“The show must go on” has long been the rallying cry of actors, directors, stage managers, and myriad other artisans who devote their lives to the theater. (It’s also the title of a heartbreaking song) that Queen’s Freddie Mercury recorded in 1990, the year before his untimely death.)
In the face of (most) adversity, shows do go on. But we’re living in a new normal. And, live theater, one of our oldest communal activities, doesn’t really fit with the concept of social distancing.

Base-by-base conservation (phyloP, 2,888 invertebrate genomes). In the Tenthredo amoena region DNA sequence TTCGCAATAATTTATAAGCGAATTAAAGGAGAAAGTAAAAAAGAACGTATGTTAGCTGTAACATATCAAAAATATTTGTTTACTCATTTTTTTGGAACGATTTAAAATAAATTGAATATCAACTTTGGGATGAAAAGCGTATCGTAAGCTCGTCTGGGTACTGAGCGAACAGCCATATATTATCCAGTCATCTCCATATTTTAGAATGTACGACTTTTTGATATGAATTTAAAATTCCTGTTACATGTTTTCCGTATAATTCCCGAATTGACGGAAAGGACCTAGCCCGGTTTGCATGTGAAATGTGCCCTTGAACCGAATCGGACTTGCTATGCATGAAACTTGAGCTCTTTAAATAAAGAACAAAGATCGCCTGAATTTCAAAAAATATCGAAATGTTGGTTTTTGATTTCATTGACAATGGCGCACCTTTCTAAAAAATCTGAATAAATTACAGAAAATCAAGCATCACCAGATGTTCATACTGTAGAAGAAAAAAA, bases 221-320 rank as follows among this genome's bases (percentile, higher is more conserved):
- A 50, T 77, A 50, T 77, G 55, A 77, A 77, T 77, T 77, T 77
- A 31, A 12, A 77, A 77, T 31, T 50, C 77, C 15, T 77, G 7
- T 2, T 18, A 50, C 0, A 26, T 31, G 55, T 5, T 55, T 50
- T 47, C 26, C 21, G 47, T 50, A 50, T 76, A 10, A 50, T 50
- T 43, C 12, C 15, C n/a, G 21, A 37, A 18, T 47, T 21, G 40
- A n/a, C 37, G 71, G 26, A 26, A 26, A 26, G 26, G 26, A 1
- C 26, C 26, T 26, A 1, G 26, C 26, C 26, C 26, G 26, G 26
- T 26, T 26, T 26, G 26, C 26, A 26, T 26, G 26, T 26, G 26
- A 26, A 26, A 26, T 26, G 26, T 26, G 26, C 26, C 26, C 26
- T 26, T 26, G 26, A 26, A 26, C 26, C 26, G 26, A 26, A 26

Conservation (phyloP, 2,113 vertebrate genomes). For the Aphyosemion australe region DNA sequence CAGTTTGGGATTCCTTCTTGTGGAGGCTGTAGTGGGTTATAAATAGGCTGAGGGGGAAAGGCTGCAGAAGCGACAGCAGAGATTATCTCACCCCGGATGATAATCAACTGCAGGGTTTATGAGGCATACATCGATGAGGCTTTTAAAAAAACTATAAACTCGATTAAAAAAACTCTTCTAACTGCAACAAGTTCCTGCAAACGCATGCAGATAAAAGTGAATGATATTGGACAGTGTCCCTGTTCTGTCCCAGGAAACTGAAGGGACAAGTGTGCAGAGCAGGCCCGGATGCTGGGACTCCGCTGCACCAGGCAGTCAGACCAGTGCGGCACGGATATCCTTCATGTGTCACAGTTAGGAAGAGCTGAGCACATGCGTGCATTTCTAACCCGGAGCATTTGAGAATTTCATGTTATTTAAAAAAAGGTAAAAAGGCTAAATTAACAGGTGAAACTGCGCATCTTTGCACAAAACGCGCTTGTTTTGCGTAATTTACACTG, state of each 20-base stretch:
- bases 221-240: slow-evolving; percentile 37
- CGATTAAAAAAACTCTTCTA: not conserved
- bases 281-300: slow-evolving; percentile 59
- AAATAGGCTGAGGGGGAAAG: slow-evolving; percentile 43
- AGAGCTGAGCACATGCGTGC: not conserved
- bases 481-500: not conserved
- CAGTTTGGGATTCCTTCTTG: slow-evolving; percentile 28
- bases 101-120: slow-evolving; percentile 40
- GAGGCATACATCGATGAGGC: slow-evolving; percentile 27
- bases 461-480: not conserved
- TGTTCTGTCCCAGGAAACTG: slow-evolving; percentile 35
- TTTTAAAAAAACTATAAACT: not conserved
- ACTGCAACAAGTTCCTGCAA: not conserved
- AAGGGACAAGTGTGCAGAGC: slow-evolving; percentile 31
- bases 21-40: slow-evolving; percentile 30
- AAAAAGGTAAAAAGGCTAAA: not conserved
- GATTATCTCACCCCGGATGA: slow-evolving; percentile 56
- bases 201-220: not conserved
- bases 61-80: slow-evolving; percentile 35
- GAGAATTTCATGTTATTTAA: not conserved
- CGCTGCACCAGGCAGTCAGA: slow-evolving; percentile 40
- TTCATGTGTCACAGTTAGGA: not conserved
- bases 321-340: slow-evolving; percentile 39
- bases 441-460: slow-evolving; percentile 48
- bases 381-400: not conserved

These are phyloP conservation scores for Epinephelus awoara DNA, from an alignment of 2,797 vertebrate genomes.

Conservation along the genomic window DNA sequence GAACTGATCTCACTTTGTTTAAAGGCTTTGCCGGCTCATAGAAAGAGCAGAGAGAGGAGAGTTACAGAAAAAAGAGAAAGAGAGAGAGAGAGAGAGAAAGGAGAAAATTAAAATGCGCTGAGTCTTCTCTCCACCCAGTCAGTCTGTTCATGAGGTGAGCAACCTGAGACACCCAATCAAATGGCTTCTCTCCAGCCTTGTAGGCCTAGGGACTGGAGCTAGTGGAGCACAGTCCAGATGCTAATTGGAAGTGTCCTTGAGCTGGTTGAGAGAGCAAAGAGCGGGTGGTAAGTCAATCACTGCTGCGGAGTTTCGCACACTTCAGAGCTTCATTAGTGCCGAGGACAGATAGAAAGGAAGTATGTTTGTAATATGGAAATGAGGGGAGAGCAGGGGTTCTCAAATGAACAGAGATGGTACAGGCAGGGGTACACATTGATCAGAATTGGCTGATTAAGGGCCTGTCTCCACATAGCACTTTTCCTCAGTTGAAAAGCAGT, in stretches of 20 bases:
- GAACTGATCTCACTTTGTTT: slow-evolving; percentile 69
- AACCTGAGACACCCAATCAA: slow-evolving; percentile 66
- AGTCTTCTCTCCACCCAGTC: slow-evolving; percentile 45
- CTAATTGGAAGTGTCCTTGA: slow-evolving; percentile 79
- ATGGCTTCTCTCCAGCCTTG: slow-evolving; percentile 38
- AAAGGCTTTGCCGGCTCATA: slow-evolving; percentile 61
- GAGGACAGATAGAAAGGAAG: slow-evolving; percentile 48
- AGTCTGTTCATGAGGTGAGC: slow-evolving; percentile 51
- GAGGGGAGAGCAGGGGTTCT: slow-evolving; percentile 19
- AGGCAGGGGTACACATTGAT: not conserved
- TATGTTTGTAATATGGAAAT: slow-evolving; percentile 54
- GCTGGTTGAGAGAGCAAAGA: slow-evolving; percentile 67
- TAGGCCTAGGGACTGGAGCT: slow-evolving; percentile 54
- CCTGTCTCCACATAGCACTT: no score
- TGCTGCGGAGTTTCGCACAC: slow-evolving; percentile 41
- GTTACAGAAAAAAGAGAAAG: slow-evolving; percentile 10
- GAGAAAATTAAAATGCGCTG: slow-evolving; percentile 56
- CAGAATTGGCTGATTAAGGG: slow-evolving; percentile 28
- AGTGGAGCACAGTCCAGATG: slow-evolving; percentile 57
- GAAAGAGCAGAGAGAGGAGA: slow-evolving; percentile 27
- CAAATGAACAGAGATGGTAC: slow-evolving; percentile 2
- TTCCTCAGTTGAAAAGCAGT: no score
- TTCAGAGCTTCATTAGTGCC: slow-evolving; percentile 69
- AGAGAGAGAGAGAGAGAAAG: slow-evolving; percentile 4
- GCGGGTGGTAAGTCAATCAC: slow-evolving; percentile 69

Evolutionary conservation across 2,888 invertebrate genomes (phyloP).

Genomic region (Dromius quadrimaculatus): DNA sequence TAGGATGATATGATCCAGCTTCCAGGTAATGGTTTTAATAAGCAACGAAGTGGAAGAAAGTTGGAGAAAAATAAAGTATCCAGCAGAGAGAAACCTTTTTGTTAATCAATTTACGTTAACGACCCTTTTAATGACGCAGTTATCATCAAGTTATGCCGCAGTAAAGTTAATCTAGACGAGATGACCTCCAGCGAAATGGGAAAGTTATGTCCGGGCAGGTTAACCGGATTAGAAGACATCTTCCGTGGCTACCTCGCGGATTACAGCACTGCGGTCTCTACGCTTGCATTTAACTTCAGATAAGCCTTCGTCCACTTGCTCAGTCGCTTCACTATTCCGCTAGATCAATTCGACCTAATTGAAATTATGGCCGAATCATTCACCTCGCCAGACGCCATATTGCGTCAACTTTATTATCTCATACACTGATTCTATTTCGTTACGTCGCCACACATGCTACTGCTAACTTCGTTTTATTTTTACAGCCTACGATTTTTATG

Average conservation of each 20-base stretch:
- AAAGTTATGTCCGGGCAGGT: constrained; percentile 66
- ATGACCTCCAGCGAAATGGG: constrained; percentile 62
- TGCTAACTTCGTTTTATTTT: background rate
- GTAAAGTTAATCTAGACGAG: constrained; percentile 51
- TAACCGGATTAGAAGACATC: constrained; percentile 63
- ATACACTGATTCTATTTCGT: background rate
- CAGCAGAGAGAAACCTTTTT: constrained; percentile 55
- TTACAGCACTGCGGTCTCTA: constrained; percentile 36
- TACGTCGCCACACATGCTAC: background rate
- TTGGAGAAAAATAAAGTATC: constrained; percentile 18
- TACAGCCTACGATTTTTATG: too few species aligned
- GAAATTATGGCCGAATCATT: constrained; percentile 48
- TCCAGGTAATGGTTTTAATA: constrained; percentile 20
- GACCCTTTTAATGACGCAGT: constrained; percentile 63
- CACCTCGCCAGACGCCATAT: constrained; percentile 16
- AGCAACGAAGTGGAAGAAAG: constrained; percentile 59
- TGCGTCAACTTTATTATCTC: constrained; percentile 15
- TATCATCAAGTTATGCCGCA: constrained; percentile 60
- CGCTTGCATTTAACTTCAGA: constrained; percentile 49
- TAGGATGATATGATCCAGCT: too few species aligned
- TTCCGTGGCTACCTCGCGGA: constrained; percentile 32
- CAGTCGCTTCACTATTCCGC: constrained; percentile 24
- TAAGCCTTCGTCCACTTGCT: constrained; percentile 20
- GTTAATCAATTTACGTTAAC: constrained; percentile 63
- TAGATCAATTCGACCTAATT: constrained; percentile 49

On March 12, Broadway shut down. Four days later London’s West End followed suit.
To give this some perspective, other than during strikes by various theatrical unions, Broadway has been completely dark only once before: September 11th through the 13th, 2001. In fact, shows continued to run during the flu pandemic of 1918.
The history of London…